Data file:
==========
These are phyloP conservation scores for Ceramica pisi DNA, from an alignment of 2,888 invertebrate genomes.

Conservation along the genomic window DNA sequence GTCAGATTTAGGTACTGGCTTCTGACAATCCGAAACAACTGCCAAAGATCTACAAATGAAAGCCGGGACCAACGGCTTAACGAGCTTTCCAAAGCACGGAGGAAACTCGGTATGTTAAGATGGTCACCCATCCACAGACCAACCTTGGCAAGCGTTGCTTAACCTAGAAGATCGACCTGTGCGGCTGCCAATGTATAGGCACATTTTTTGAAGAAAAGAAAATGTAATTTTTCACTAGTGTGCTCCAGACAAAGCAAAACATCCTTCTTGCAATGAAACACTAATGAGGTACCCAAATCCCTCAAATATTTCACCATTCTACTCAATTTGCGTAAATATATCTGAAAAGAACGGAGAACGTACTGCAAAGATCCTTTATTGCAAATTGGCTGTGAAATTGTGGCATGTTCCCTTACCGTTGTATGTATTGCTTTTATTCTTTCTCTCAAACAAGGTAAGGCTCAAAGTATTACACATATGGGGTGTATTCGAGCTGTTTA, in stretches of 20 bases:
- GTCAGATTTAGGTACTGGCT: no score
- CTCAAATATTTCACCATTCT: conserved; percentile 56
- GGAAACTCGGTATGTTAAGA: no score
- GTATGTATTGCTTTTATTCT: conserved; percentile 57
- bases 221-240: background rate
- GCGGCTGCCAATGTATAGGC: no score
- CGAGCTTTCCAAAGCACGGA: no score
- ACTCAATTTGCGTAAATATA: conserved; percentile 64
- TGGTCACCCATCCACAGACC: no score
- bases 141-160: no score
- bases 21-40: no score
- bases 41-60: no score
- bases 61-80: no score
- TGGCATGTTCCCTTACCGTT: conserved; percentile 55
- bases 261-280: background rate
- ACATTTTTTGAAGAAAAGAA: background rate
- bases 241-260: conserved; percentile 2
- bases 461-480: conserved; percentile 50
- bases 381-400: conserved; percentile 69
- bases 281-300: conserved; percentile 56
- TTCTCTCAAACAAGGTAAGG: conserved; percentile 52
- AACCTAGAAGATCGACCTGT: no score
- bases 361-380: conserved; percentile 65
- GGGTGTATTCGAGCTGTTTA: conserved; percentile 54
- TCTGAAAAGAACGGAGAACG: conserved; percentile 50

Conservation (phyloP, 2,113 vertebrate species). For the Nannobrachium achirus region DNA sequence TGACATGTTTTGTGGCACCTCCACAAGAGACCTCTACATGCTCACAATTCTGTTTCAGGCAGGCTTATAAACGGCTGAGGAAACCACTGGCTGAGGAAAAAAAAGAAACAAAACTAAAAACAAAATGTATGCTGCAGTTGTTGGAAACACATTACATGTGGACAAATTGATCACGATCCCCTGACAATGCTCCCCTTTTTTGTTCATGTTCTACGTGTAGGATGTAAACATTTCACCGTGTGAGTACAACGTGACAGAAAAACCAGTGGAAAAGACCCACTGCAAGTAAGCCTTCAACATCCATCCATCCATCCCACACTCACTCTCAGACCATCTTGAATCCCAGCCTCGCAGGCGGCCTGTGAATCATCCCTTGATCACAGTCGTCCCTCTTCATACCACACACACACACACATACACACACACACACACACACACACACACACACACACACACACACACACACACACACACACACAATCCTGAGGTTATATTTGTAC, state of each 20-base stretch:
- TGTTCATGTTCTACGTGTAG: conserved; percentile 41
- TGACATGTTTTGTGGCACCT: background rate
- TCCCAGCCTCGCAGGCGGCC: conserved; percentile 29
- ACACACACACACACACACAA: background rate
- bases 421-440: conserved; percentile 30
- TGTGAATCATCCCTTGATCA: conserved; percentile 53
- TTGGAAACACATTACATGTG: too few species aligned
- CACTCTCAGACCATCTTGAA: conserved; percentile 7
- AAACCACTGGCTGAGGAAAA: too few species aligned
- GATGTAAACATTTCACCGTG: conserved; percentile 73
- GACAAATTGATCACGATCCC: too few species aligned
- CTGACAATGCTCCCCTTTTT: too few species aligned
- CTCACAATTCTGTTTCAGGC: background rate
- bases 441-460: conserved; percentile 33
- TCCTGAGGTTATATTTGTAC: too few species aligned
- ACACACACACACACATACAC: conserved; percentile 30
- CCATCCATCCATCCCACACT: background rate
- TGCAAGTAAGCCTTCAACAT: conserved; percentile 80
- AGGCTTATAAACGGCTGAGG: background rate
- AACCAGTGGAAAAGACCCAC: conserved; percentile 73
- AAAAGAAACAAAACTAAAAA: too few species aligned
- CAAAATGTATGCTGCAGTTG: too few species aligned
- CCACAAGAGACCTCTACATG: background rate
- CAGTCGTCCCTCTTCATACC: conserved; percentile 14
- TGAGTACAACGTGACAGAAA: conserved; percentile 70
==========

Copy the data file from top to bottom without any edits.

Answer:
These are phyloP conservation scores for Ceramica pisi DNA, from an alignment of 2,888 invertebrate genomes.

Conservation along the genomic window DNA sequence GTCAGATTTAGGTACTGGCTTCTGACAATCCGAAACAACTGCCAAAGATCTACAAATGAAAGCCGGGACCAACGGCTTAACGAGCTTTCCAAAGCACGGAGGAAACTCGGTATGTTAAGATGGTCACCCATCCACAGACCAACCTTGGCAAGCGTTGCTTAACCTAGAAGATCGACCTGTGCGGCTGCCAATGTATAGGCACATTTTTTGAAGAAAAGAAAATGTAATTTTTCACTAGTGTGCTCCAGACAAAGCAAAACATCCTTCTTGCAATGAAACACTAATGAGGTACCCAAATCCCTCAAATATTTCACCATTCTACTCAATTTGCGTAAATATATCTGAAAAGAACGGAGAACGTACTGCAAAGATCCTTTATTGCAAATTGGCTGTGAAATTGTGGCATGTTCCCTTACCGTTGTATGTATTGCTTTTATTCTTTCTCTCAAACAAGGTAAGGCTCAAAGTATTACACATATGGGGTGTATTCGAGCTGTTTA, in stretches of 20 bases:
- GTCAGATTTAGGTACTGGCT: no score
- CTCAAATATTTCACCATTCT: conserved; percentile 56
- GGAAACTCGGTATGTTAAGA: no score
- GTATGTATTGCTTTTATTCT: conserved; percentile 57
- bases 221-240: background rate
- GCGGCTGCCAATGTATAGGC: no score
- CGAGCTTTCCAAAGCACGGA: no score
- ACTCAATTTGCGTAAATATA: conserved; percentile 64
- TGGTCACCCATCCACAGACC: no score
- bases 141-160: no score
- bases 21-40: no score
- bases 41-60: no score
- bases 61-80: no score
- TGGCATGTTCCCTTACCGTT: conserved; percentile 55
- bases 261-280: background rate
- ACATTTTTTGAAGAAAAGAA: background rate
- bases 241-260: conserved; percentile 2
- bases 461-480: conserved; percentile 50
- bases 381-400: conserved; percentile 69
- bases 281-300: conserved; percentile 56
- TTCTCTCAAACAAGGTAAGG: conserved; percentile 52
- AACCTAGAAGATCGACCTGT: no score
- bases 361-380: conserved; percentile 65
- GGGTGTATTCGAGCTGTTTA: conserved; percentile 54
- TCTGAAAAGAACGGAGAACG: conserved; percentile 50

Conservation (phyloP, 2,113 vertebrate species). For the Nannobrachium achirus region DNA sequence TGACATGTTTTGTGGCACCTCCACAAGAGACCTCTACATGCTCACAATTCTGTTTCAGGCAGGCTTATAAACGGCTGAGGAAACCACTGGCTGAGGAAAAAAAAGAAACAAAACTAAAAACAAAATGTATGCTGCAGTTGTTGGAAACACATTACATGTGGACAAATTGATCACGATCCCCTGACAATGCTCCCCTTTTTTGTTCATGTTCTACGTGTAGGATGTAAACATTTCACCGTGTGAGTACAACGTGACAGAAAAACCAGTGGAAAAGACCCACTGCAAGTAAGCCTTCAACATCCATCCATCCATCCCACACTCACTCTCAGACCATCTTGAATCCCAGCCTCGCAGGCGGCCTGTGAATCATCCCTTGATCACAGTCGTCCCTCTTCATACCACACACACACACACATACACACACACACACACACACACACACACACACACACACACACACACACACACACACACACACAATCCTGAGGTTATATTTGTAC, state of each 20-base stretch:
- TGTTCATGTTCTACGTGTAG: conserved; percentile 41
- TGACATGTTTTGTGGCACCT: background rate
- TCCCAGCCTCGCAGGCGGCC: conserved; percentile 29
- ACACACACACACACACACAA: background rate
- bases 421-440: conserved; percentile 30
- TGTGAATCATCCCTTGATCA: conserved; percentile 53
- TTGGAAACACATTACATGTG: too few species aligned
- CACTCTCAGACCATCTTGAA: conserved; percentile 7
- AAACCACTGGCTGAGGAAAA: too few species aligned
- GATGTAAACATTTCACCGTG: conserved; percentile 73
- GACAAATTGATCACGATCCC: too few species aligned
- CTGACAATGCTCCCCTTTTT: too few species aligned
- CTCACAATTCTGTTTCAGGC: background rate
- bases 441-460: conserved; percentile 33
- TCCTGAGGTTATATTTGTAC: too few species aligned
- ACACACACACACACATACAC: conserved; percentile 30
- CCATCCATCCATCCCACACT: background rate
- TGCAAGTAAGCCTTCAACAT: conserved; percentile 80
- AGGCTTATAAACGGCTGAGG: background rate
- AACCAGTGGAAAAGACCCAC: conserved; percentile 73
- AAAAGAAACAAAACTAAAAA: too few species aligned
- CAAAATGTATGCTGCAGTTG: too few species aligned
- CCACAAGAGACCTCTACATG: background rate
- CAGTCGTCCCTCTTCATACC: conserved; percentile 14
- TGAGTACAACGTGACAGAAA: conserved; percentile 70